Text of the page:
Frampton roared back in round eight and had plenty more success to head and body, a lovely uppercut definitely got Garcia’s attention, but he was clearly tiring, his defensive and counter attack tactics now completely out the window as he was fully immersed in a slugfest.

 

Round nine started with Frampton landing well and trying to find his range but quickly he was back on the ropes again, forced to eat leather to body and head as Garcia let his hands go. The Mexican’s tactics to relentlessly walk Frampton down was paying dividends and despite Frampton being 1-100 favourite the fight was now hanging in the balance as they entered the final three minutes.

 

The two men engaged in a full blow firefight in round ten and it was Frampton’s shots that were catching the eye as he went to the well, deep into his gas tank, and produced a grandstand finish. Garcia was trying to answer back, the same way he had all night, but Frampton just about edged it.

 

It was an extremely tough night for Frampton, there may be question marks over whether he can still make Featherweight, but in time this may turn out invaluable as he bids for another world championship reign. Garcia made him work for the entire fight and showed that he was more than just an "opponent". There is work to be done for sure between Carl Frampton and trainer Jamie Moore, his conditioning and tactics will be high up the list, but he’s back to winning ways and in 2018 he will be contesting world titles once again.

 

Scorecards read: 98-93, 97-93, 96-93

 

Ancajas silences Belfast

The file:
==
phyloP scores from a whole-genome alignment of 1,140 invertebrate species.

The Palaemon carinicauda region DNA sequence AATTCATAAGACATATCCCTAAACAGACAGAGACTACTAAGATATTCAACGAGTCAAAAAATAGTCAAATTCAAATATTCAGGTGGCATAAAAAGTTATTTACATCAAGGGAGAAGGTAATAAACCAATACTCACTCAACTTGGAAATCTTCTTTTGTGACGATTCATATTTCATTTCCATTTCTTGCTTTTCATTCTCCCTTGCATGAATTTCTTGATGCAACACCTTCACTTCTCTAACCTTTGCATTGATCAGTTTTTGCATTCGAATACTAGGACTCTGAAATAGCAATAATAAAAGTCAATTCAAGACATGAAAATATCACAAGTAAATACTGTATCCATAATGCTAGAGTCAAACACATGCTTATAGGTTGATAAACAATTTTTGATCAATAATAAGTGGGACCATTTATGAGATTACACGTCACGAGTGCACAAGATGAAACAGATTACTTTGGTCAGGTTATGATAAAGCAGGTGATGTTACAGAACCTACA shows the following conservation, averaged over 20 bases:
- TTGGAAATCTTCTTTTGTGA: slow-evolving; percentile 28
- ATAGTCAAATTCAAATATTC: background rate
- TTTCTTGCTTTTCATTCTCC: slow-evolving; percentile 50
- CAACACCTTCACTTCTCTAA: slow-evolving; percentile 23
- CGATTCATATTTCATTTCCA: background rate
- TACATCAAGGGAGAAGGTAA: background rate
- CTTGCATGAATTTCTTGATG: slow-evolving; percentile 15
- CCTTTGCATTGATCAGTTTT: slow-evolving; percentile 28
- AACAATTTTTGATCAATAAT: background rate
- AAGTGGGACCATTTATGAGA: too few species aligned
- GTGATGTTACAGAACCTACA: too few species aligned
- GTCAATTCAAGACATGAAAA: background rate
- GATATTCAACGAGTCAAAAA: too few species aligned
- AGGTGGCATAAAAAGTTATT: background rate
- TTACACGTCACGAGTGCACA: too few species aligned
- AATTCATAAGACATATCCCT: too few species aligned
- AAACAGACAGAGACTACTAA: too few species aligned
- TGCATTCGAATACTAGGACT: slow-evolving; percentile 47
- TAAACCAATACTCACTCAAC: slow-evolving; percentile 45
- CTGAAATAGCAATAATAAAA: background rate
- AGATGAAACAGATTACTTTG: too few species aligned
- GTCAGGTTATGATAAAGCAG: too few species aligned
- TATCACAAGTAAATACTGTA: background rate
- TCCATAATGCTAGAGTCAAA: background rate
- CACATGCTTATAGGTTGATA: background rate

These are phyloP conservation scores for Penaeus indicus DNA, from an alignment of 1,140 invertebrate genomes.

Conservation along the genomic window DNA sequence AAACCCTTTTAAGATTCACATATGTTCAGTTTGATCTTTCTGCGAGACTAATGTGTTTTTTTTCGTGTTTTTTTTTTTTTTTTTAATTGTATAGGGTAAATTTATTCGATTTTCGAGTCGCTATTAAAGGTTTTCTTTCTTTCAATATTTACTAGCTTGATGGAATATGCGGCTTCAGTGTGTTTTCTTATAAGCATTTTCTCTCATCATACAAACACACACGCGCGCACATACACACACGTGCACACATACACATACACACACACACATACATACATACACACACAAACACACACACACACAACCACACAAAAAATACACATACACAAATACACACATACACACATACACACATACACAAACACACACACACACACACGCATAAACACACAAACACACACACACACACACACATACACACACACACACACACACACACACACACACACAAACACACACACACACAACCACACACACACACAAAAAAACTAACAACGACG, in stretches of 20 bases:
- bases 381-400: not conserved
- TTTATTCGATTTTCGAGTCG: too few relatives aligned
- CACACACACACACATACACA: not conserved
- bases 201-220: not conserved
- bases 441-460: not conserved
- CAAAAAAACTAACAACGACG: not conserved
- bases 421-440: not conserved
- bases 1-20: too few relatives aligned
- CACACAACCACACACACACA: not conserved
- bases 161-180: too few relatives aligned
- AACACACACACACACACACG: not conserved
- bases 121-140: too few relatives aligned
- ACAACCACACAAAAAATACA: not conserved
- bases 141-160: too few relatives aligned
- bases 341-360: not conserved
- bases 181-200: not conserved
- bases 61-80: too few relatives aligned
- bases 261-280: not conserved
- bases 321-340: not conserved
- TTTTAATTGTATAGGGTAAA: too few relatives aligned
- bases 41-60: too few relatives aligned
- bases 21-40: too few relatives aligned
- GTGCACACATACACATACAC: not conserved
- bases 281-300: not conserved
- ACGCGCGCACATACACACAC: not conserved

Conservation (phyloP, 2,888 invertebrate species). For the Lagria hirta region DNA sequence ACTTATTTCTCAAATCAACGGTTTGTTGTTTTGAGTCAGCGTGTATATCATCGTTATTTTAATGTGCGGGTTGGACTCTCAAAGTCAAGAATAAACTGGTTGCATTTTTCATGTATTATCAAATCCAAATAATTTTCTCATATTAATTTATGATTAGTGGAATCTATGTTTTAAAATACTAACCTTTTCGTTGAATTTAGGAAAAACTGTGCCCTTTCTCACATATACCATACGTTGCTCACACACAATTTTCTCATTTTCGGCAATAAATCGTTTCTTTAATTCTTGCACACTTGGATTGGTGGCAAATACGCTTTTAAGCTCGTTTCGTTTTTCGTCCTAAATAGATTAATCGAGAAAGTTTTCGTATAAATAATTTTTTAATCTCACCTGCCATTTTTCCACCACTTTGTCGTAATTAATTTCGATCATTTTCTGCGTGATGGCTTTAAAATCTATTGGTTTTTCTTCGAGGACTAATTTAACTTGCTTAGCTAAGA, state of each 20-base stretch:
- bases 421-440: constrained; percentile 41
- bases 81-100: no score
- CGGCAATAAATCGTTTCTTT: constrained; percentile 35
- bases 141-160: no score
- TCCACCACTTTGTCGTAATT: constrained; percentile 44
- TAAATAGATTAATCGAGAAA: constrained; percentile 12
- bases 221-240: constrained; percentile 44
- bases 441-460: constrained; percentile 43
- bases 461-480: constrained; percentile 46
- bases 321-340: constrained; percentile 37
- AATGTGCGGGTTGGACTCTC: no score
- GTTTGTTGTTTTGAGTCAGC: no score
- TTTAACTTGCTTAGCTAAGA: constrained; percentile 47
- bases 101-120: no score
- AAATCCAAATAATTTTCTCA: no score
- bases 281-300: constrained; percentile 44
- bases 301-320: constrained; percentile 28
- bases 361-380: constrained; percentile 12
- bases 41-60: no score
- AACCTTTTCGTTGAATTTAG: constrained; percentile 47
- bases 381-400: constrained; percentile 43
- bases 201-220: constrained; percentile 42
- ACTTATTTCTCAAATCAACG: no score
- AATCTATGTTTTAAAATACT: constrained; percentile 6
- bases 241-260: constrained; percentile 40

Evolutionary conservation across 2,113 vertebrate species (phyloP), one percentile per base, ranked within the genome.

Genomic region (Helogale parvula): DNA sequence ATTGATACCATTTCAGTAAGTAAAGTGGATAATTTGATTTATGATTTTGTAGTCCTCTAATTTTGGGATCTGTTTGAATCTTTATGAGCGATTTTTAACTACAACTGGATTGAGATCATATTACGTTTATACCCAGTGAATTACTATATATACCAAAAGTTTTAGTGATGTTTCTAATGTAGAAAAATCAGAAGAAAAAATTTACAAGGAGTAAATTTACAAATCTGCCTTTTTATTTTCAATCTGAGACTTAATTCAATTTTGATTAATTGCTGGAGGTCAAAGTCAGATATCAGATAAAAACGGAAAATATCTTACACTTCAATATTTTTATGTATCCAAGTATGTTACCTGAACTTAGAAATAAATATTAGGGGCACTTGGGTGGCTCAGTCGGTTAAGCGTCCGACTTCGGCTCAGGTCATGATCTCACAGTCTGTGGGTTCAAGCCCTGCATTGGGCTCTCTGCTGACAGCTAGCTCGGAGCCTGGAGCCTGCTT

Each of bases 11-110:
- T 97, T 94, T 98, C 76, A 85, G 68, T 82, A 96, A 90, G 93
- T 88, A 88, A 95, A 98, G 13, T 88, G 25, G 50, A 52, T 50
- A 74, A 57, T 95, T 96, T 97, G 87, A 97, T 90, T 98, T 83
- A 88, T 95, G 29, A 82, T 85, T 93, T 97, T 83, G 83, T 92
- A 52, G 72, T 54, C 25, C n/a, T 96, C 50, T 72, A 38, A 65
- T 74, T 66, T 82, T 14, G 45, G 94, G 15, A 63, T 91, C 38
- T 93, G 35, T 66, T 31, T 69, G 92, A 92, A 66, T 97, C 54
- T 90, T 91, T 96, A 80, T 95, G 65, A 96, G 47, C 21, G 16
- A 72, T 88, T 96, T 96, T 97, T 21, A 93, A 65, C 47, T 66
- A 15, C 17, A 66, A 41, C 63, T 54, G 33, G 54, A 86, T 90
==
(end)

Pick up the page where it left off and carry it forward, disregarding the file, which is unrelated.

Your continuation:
Jerwin Ancajas shattered Jamie Conlan’s dream as he stopped the Irishman in six rounds, retaining his IBF Super Flyweight Championship in front of Conlan’s hometown fans.

 

Conlan was down in round one from a delayed body shot and he never really recovered as his Filipino opponent put on a masterclass to comprehensively dismiss the Irish "Mexican". There was some confusion over what caused the first knockdown, whether a delayed body blow or leg injury, but considering that every body shot thereafter caused Conlan real dismay I think it’s clear to tell what did the damage.

 

Conlan’s night went from bad to worse as he suffered a cut at the beginning of round two but he tried to bite down on his gumshield and go to war the same way we’ve seen him do so many times in the past, however standing in front of him was an opponent unlike any he had seen before. Conlan displayed his usual bravery but he could not settle into any kind of rhythm, the plan was to box at range but he just could not get off, as Ancajas walked him down with frightening patience and then sank a left to the body in round three that doubled Conlan up, Conlan staggered into his corner and Ancajas followed before putting him down again with a second left hand to the body. Conlan rose and somehow withstood an brutal onslaught but the writing was on the wall. The Belfast crowd found their voice and willed their man on but Conlan was being undone by every body attack and he was felled again by a left hook in round four. The referee would have been within his rights to stop the fight at any point but he allowed Conlan to continue but the challenger could not find a single punch to trouble the Manny Pacquiao trained fighter. Ancajas lost a point in round five for three consecutive low blows but it did not turn the tide of the fight and soon enough the end was nigh. Both men clashed in the centre of the ring and a right hand from Ancajas landed around the ear of Conlan, knocking him down once again and this time the referee showed mercy on Conlan to end proceedings right there. It was a great away performance from the buzzsaw that is Ancajas, he has real star potential.